About 5.7 million people in the United States have heart failure, and the number is growing. About 50% of people die within 5 years of getting the diagnosis. It contributed to about 280,000 deaths in 2008. Occurs more in men, African-Americans, and people age 65 an older. Actually, CHF is the #1 reason for hospital stays in that age group.
Pathophysiology: Congestive heart failure (CHF) is a condition in which the heart can’t pump enough blood throughout the body. The heart can’t fill with enough blood or pump with enough force, or both. Heart failure develops over time as the pumping action of the heart grows weaker. It can affect the left, right, or both sides of the heart. Most cases involve the left side where the heart can’t pump enough blood to the rest of the body. With right-sided failure, the heart can’t effectively pump blood to the lungs
Causes: Any condition that damages heart muscle can lead to heart failure. The three leading causes are coronary artery disease (leads to heart attacks), hypertension, and diabetes. Other causes include cardiomyopathy, diseases of the heart valves, arrhythmias (including atrial fibrillation), congenital heart defects, cancer treatments like chemotherapy and radiation, thyroid disorders, HIV/AIDS, alcohol abuse, and illicit drug abuse (i.e. cocaine).
Signs and symptoms: These depend on the side of the heart affected. The inability of the heart to pump properly causes blood to back up into where it came from (right side—blood backs up into the vena cava, left side—the lungs) and insufficient blood flow to where it is supposed to go (right side—the lungs, left side—the rest of the body including the coronary arteries and the kidneys). Right-sided heart failure includes peripheral edema, ascites (fluid accumulation in the abdominal cavity), enlarged liver, juglar vein distension, weight gain, and frequent urination. Left-sided heart failure includes pulmonary edema (fluid in the lungs), cough at night, shortness of breath with exertion, orthopnea (shortness of breath depending on a person’s body position), and fatigue.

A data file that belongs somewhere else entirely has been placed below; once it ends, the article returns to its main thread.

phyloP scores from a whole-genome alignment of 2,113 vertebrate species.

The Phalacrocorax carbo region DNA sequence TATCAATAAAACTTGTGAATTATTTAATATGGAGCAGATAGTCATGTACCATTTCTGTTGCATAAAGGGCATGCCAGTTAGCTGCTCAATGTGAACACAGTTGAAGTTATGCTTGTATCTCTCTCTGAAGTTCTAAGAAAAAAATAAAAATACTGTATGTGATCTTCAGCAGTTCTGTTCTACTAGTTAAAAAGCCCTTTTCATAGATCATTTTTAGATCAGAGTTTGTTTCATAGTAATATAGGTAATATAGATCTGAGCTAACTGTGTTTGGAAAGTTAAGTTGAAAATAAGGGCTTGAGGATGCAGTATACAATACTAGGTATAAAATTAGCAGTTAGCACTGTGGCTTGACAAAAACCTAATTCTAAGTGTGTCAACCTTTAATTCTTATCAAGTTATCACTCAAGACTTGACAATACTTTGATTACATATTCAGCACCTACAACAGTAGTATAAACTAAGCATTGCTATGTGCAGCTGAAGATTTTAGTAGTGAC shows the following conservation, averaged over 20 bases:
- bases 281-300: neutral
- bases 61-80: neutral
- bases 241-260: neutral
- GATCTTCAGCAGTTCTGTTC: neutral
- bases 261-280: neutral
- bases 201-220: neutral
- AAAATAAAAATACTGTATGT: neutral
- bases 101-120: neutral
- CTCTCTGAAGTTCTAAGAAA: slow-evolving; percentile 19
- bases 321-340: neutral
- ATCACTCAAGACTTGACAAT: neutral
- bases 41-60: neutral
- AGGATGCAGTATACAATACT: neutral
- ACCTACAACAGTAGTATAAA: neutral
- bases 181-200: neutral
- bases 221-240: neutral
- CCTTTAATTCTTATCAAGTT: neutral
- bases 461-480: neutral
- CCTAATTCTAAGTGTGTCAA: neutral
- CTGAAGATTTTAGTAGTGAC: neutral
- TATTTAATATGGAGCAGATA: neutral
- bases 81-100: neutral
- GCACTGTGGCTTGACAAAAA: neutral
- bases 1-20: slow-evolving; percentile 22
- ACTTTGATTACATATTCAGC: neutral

Treatments: If possible, treat the underlying cause of the heart failure, for example, coronary artery bypass graft surgery (CABG) or valve surgery. Lifestyle changes like a low salt diet, weighing oneself daily, restricting the amount of fluid intake, and exercise will also help manage this condition.
Medications: The following medications are used to treat CHF: diuretics—to reduce fluid buildup therefore reducing preload (the amount of fluid going into the heart), ACE inhibitors—to lower blood pressure and decrease afterload (the amount of pressure the heart muscle has to work against to pump out the blood), Beta-blockers—to lower heart rate and blood pressure to decrease afterload, and Digoxin—to allow heart to beat stronger and pump blood more efficiently which increases cardiac output (the amount of blood the heart is able to pump out with each squeeze). If the above do not work and the CHF worsens, heart transplant or mechanical heart pump may need to be considered.